I promise you, you already have it in you to be creative. You just have to give yourself permission to try—and then be stubborn enough to keep at it until it becomes a habit.

When that happens … watch out, world …”

If we look at creativity as a way of thinking that any employee can participate in, we start to see how it can be cultivated as a habit or work ethic that can help an organization expand the notion of what’s possible.

Once we accept this, we dispel the notion that creativity is a discipline reserved only for the select few.

But what does it mean to be creative, if not to actually create and produce? Let’s talk about creativity and its cousin, innovation.

The Creativity/Innovation Contrast

While creativity is closely related to innovation, it’s not quite the same thing.

One of the most succinct breakdowns of the difference comes from the World Economic Forum: “Creativity is coming up with new and useful ideas. Innovation is the successful implementation of those ideas.”

While creativity is how we think and engage with the world in imaginative ways, innovation is the practice of turning those new ideas into reality. This is especially true when innovation generates value for the innovator, their organization or the world at large. You can think of innovation as the product development department of creativity.

Creativity won’t always lead to innovation, but innovation won’t happen without creativity. It’s the soil from which innovation grows.

Why You Should Think Creative First

Many companies are tempted to try and jump straight to innovation because they’re understandably hungry for quick, positive outcomes and measurable results. But in business, innovation rarely comes easy. There are numerous financial and organizational pressures that can make it a challenge to bring innovative plans to life — pressures that often grow with the size of the company.

By contrast, creativity is something that’s open to anybody at any time, especially as we embrace a new era of digital tools that facilitate and democratize it.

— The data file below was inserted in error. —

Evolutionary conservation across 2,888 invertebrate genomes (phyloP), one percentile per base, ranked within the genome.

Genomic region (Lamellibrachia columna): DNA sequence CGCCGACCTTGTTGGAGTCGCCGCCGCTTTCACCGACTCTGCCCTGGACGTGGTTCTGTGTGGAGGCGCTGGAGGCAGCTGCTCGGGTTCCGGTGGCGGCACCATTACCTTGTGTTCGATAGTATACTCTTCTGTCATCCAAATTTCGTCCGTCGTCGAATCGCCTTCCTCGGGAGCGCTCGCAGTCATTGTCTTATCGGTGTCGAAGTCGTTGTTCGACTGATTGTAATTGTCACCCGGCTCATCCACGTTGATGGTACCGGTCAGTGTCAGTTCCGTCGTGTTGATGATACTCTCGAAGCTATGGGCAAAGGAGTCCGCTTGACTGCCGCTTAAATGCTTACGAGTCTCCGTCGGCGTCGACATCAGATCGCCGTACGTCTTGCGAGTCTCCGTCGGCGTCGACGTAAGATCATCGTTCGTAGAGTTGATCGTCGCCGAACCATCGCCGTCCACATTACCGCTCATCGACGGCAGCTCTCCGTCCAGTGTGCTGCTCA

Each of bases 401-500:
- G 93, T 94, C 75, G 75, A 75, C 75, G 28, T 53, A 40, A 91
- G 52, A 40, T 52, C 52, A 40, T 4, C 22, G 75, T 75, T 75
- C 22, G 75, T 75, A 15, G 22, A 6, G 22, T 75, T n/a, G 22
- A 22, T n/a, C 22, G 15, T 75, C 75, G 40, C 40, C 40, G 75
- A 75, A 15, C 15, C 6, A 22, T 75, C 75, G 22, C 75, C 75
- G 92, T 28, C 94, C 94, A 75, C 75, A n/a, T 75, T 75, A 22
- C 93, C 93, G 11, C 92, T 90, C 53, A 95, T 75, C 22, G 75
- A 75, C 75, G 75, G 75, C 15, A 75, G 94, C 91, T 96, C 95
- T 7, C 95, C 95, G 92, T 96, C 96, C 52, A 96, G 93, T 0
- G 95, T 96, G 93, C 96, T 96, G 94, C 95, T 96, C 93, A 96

In a recent blog post, the communications team at Adobe writes, “Technology allows us to be more collaborative, to form new relationships and establish new ways of working. Ultimately technology is a facilitator for our creativity, and business leaders must embrace it to thrive in the digital-first world.”

But while technology can be essential to the spread of creativity in the workplace, the most important elements — curiosity and commitment — are free to everyone and can easily be harnessed by open-minded leaders. It doesn’t require special training; In fact, some of the most surprising creative ideas can come from people who have an outside perspective. And creativity is a flexible habit that can be pursued individually, in pairs, in groups or across an entire organization.

The result is that creativity in the workplace, when properly supported, can help great ideas bubble up from anywhere. Just because a creative session doesn’t lead to an industry-shaking innovation, modest creative contributions like ideas for productivity enhancements can make an outsized difference to a company, especially when it comes to creating a better employee experience.

This can set in motion a virtuous circle where the phrase “this is how we’ve always done it” becomes a saying of the past.

Let’s Get Creative!

So how can your organization best prioritize creativity, especially in our current moment, when disruptive workplace trends show no signs of slowing down? In a pair of upcoming posts, I’ll talk more about some of the broad strategies that can help you build a more creative mindset among your people, followed by some specific tactics that you can easily put into action. I hope you’ll join me!

More from our series on creativity:


Jeff Lewonczyk ROI Internal Communication Agency Employee.
Jeff Lewonczyk

Director, Specialist

Jeff is a strategist and award-winning illustrator with a background in theater, music and arts advocacy. A resident of Brooklyn, he directs musical comedies and helps clients connect with their audiences through compelling stories and messaging.